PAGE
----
How many times would you start a journal entry with “Dear diary, This morning, I woke up.” Or hell, “Stardate 003.4.3013, This morning, I woke up. Then I took a piss. I showered and brushed my teeth.”
How interested would you be in a journal entry by someone you’ve never met that starts with “Dear journal, I opened my eyes to find morning was upon me. I got up, pushed the covers off, and inhaled the scent of frying eggs.”
It’s not a terribly bad beginning, but it’s been done before, and with each repetition it loses impact. It’s an easy, comfortable way to start a story and I strongly recommend against it unless the very act of waking up is integral to the plot/theme. Like, a Princess who wakes up from a thousand-years curse, fully aware that she’s waking up to a world very different from the one she fell asleep in. Or, a man waking up in a cat’s body. Or a plant-person waking up in the wrong field.
3. The Third Bad Impression:
A lengthy flashback within the first five pages.
Do you have a decent opening scene in which you hint at an instigating plot moment, then go deep into Main Character and emo it up with a flashback (a scene from the Character’s past, usually very meaningful to WHY the character left home, killed so-and-so, etc.)? You might think it’s a great way to give the reader some background information to gain empathy for the MC, but it’s actually an attempt to force a connection rather than letting the reader form one naturally.
It comes across as reader-manipulation.
Here’s why it doesn’t work the way you want it to.
You haven’t really introduced a Character in the present story timeline yet, so why would I care about the Character’s past? A flashback works best if it’s framed by context.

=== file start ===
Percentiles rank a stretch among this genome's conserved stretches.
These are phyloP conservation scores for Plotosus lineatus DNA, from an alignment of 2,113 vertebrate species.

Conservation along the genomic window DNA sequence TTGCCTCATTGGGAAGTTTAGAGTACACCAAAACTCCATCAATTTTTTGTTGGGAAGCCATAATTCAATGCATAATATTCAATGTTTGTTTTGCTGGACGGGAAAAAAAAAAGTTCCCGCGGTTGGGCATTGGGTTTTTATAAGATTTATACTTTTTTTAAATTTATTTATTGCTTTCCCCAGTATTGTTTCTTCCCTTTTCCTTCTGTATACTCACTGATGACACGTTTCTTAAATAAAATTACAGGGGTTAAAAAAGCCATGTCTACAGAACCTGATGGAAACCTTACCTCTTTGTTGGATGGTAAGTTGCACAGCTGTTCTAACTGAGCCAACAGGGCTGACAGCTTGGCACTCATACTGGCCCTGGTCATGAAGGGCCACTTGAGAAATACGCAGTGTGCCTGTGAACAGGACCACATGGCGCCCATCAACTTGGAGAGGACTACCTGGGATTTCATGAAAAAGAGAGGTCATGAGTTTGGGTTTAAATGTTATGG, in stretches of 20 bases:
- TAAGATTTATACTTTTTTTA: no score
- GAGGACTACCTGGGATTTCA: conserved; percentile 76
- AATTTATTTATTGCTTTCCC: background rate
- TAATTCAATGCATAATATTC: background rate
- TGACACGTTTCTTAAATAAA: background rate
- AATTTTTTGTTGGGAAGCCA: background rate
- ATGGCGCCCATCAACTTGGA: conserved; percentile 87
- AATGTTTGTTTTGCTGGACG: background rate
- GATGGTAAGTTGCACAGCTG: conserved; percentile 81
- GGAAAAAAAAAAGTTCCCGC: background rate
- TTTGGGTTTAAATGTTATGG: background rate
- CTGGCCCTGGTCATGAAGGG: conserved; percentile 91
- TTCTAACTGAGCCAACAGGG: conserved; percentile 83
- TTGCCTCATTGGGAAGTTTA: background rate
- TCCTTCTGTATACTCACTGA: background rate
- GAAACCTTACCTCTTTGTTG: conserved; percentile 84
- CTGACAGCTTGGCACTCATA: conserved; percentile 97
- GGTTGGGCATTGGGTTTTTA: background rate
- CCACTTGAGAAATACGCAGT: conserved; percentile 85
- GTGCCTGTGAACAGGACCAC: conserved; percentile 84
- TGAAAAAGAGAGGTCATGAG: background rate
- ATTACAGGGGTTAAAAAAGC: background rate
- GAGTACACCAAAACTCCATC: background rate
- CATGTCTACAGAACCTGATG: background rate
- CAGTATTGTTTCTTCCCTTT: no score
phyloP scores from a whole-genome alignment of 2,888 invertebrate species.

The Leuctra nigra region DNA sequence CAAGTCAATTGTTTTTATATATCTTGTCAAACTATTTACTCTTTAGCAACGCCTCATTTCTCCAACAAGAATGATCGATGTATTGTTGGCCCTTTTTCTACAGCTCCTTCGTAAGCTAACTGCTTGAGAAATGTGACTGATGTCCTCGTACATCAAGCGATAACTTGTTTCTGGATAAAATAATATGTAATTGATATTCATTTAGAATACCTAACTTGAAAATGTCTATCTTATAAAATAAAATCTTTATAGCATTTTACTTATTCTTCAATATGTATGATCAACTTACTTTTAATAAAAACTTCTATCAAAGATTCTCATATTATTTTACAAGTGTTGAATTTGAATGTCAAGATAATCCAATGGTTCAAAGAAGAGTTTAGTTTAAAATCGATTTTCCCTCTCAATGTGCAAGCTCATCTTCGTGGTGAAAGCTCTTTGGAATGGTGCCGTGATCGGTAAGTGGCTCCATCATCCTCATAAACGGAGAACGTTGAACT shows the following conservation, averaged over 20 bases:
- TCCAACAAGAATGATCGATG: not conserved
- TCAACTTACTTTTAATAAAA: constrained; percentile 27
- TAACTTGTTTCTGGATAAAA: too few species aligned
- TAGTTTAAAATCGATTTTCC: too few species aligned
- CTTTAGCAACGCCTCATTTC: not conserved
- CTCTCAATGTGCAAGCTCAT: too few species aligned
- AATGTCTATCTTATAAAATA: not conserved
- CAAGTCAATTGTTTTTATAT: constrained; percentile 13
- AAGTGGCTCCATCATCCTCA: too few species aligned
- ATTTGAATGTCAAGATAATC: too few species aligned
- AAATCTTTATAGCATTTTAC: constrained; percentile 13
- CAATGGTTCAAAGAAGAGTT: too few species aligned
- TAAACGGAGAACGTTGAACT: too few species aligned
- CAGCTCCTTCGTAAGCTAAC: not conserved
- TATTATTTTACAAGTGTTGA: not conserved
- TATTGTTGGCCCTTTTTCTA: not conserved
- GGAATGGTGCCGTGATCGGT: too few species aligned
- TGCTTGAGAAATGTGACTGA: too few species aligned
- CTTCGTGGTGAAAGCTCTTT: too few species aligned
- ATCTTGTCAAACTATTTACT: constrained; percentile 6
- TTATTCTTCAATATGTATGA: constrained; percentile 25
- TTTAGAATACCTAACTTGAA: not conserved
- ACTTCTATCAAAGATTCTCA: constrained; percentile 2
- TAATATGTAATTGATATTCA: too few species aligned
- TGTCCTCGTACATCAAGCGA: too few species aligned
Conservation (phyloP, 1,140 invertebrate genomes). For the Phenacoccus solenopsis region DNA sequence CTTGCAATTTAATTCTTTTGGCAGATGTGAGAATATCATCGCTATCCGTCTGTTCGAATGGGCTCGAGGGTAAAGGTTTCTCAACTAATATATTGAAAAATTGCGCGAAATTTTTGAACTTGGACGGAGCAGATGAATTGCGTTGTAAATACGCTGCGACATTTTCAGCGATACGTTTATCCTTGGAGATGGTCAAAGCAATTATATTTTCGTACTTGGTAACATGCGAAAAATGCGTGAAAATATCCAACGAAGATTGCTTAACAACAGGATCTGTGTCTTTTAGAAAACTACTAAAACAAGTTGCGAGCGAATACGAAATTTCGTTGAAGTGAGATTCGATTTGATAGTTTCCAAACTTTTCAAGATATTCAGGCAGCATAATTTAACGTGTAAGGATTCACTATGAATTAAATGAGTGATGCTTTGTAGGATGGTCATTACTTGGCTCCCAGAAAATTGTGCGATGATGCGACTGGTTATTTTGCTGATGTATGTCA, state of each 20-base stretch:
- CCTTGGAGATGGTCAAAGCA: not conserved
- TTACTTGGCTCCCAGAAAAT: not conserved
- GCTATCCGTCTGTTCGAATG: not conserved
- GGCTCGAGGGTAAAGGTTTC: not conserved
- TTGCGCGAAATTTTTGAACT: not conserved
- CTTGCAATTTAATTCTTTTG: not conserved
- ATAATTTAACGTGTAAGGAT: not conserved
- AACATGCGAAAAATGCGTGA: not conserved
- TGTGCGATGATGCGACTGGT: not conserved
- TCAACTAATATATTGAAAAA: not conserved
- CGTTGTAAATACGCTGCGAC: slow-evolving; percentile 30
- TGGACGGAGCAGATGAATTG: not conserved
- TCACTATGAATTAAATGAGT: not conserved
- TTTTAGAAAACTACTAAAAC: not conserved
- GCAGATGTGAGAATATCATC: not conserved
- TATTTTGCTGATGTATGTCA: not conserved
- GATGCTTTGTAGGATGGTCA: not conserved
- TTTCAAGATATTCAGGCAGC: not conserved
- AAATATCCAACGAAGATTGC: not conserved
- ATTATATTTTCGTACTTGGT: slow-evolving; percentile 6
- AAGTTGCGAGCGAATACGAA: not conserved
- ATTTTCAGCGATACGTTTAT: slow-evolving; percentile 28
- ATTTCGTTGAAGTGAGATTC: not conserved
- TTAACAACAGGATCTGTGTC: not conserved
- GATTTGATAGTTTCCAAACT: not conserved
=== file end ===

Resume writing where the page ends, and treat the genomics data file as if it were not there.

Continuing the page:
A sudden, early flashback is an info dump. Just like the Dream Sequence above, the flashback inserts a jumble of information way too early and implies that you, the writer, couldn’t work it into the plot just a few more pages in.
If you would fight a dozen lightning-infused Titans to defend the need for an early flashback, it indicates you might be starting your story a tad too late.
Otherwise, in stories I’ve Betaed, I’ve found that the flashback can be incorporated into profound and cathartic conflicts later in the story.
Now, if you’re like me, you’ll automatically buck and kick when someone says you can’t or shouldn’t do something. And if you follow me on Twitter (@joanwip) you’ll notice I sometimes use the hashtag #challengealltropes.
These three First Impressions have worked in the past for writers, so challenge what I’ve said above IF your story absolutely must begin that way. Those three beginnings can work if you use them with care and with deliberate, thoughtful motives.
But if you’ve used them to lure the reader in, rather than inviting the reader in, you’re using them as gimmicks, not as hooks. In other words, you’re purposely misleading and manipulating the reader. In starting a story, just like in starting a relationship, that’s not the best way to establish trust.
How was the protagonist introduced in your favorite story?
And this week (December 16-20, 2015), the book with my short stories is on sale for only $2.99! Half off! That works out to only 30¢ a story! Makes a great gift for fans who like Science Fiction, Fantasy, Horror, Literary, ghost stories, mini-mysteries, and Self-Rescuing Heroines. Also a great gift for commuters or anyone who enjoys short fiction.